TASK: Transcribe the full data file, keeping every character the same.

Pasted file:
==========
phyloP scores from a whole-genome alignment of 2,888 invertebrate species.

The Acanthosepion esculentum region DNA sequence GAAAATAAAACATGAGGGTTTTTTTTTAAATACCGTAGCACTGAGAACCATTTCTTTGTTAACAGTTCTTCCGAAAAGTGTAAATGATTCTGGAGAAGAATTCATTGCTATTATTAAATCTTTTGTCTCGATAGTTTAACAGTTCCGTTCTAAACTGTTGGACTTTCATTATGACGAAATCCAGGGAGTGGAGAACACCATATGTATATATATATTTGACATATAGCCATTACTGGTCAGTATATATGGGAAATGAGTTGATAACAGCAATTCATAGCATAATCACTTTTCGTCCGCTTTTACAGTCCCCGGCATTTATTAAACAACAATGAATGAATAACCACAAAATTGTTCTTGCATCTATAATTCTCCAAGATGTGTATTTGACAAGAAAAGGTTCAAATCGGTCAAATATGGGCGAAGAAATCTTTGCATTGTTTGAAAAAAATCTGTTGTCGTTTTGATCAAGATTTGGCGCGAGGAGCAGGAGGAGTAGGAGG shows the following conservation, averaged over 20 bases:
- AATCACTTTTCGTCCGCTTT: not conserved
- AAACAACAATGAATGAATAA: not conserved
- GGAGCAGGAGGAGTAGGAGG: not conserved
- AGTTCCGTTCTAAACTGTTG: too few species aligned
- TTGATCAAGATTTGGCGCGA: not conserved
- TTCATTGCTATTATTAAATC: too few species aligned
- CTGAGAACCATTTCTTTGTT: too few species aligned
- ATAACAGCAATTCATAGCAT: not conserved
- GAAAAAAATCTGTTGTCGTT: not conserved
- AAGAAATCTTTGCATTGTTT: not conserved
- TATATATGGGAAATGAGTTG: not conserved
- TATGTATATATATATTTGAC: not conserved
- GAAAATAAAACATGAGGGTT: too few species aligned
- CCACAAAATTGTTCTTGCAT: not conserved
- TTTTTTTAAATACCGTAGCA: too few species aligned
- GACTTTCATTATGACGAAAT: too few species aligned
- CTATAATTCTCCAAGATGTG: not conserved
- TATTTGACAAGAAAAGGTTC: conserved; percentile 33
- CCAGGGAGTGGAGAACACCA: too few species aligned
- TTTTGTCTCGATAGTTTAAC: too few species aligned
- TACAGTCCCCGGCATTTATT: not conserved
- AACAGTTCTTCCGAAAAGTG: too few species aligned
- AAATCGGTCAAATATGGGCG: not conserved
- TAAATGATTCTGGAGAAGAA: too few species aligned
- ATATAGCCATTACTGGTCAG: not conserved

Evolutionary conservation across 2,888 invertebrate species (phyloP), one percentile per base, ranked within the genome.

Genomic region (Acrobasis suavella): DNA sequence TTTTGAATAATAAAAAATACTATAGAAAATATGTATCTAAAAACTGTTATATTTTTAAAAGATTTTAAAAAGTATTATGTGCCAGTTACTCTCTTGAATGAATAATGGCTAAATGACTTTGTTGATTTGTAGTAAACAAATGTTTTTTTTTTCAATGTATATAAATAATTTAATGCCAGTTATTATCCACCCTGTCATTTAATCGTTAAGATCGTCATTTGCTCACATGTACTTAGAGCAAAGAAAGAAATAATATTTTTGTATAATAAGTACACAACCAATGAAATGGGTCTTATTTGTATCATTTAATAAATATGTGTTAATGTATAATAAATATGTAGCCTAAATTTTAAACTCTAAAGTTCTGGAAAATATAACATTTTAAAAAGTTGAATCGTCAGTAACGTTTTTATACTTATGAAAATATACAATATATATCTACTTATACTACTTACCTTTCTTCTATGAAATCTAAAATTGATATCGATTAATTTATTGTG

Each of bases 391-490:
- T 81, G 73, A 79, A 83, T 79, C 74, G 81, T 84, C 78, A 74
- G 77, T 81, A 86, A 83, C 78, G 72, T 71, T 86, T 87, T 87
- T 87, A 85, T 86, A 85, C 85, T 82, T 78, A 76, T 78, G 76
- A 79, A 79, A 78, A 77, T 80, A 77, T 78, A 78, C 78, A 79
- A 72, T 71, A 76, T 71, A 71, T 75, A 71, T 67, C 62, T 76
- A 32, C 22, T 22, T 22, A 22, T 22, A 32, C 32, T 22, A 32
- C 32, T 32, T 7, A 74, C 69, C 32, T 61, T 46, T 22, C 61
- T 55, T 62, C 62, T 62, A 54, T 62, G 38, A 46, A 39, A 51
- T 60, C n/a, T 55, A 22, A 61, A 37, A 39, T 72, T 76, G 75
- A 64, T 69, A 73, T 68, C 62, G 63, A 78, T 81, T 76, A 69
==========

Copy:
phyloP scores from a whole-genome alignment of 2,888 invertebrate species.

The Acanthosepion esculentum region DNA sequence GAAAATAAAACATGAGGGTTTTTTTTTAAATACCGTAGCACTGAGAACCATTTCTTTGTTAACAGTTCTTCCGAAAAGTGTAAATGATTCTGGAGAAGAATTCATTGCTATTATTAAATCTTTTGTCTCGATAGTTTAACAGTTCCGTTCTAAACTGTTGGACTTTCATTATGACGAAATCCAGGGAGTGGAGAACACCATATGTATATATATATTTGACATATAGCCATTACTGGTCAGTATATATGGGAAATGAGTTGATAACAGCAATTCATAGCATAATCACTTTTCGTCCGCTTTTACAGTCCCCGGCATTTATTAAACAACAATGAATGAATAACCACAAAATTGTTCTTGCATCTATAATTCTCCAAGATGTGTATTTGACAAGAAAAGGTTCAAATCGGTCAAATATGGGCGAAGAAATCTTTGCATTGTTTGAAAAAAATCTGTTGTCGTTTTGATCAAGATTTGGCGCGAGGAGCAGGAGGAGTAGGAGG shows the following conservation, averaged over 20 bases:
- AATCACTTTTCGTCCGCTTT: not conserved
- AAACAACAATGAATGAATAA: not conserved
- GGAGCAGGAGGAGTAGGAGG: not conserved
- AGTTCCGTTCTAAACTGTTG: too few species aligned
- TTGATCAAGATTTGGCGCGA: not conserved
- TTCATTGCTATTATTAAATC: too few species aligned
- CTGAGAACCATTTCTTTGTT: too few species aligned
- ATAACAGCAATTCATAGCAT: not conserved
- GAAAAAAATCTGTTGTCGTT: not conserved
- AAGAAATCTTTGCATTGTTT: not conserved
- TATATATGGGAAATGAGTTG: not conserved
- TATGTATATATATATTTGAC: not conserved
- GAAAATAAAACATGAGGGTT: too few species aligned
- CCACAAAATTGTTCTTGCAT: not conserved
- TTTTTTTAAATACCGTAGCA: too few species aligned
- GACTTTCATTATGACGAAAT: too few species aligned
- CTATAATTCTCCAAGATGTG: not conserved
- TATTTGACAAGAAAAGGTTC: conserved; percentile 33
- CCAGGGAGTGGAGAACACCA: too few species aligned
- TTTTGTCTCGATAGTTTAAC: too few species aligned
- TACAGTCCCCGGCATTTATT: not conserved
- AACAGTTCTTCCGAAAAGTG: too few species aligned
- AAATCGGTCAAATATGGGCG: not conserved
- TAAATGATTCTGGAGAAGAA: too few species aligned
- ATATAGCCATTACTGGTCAG: not conserved

Evolutionary conservation across 2,888 invertebrate species (phyloP), one percentile per base, ranked within the genome.

Genomic region (Acrobasis suavella): DNA sequence TTTTGAATAATAAAAAATACTATAGAAAATATGTATCTAAAAACTGTTATATTTTTAAAAGATTTTAAAAAGTATTATGTGCCAGTTACTCTCTTGAATGAATAATGGCTAAATGACTTTGTTGATTTGTAGTAAACAAATGTTTTTTTTTTCAATGTATATAAATAATTTAATGCCAGTTATTATCCACCCTGTCATTTAATCGTTAAGATCGTCATTTGCTCACATGTACTTAGAGCAAAGAAAGAAATAATATTTTTGTATAATAAGTACACAACCAATGAAATGGGTCTTATTTGTATCATTTAATAAATATGTGTTAATGTATAATAAATATGTAGCCTAAATTTTAAACTCTAAAGTTCTGGAAAATATAACATTTTAAAAAGTTGAATCGTCAGTAACGTTTTTATACTTATGAAAATATACAATATATATCTACTTATACTACTTACCTTTCTTCTATGAAATCTAAAATTGATATCGATTAATTTATTGTG

Each of bases 391-490:
- T 81, G 73, A 79, A 83, T 79, C 74, G 81, T 84, C 78, A 74
- G 77, T 81, A 86, A 83, C 78, G 72, T 71, T 86, T 87, T 87
- T 87, A 85, T 86, A 85, C 85, T 82, T 78, A 76, T 78, G 76
- A 79, A 79, A 78, A 77, T 80, A 77, T 78, A 78, C 78, A 79
- A 72, T 71, A 76, T 71, A 71, T 75, A 71, T 67, C 62, T 76
- A 32, C 22, T 22, T 22, A 22, T 22, A 32, C 32, T 22, A 32
- C 32, T 32, T 7, A 74, C 69, C 32, T 61, T 46, T 22, C 61
- T 55, T 62, C 62, T 62, A 54, T 62, G 38, A 46, A 39, A 51
- T 60, C n/a, T 55, A 22, A 61, A 37, A 39, T 72, T 76, G 75
- A 64, T 69, A 73, T 68, C 62, G 63, A 78, T 81, T 76, A 69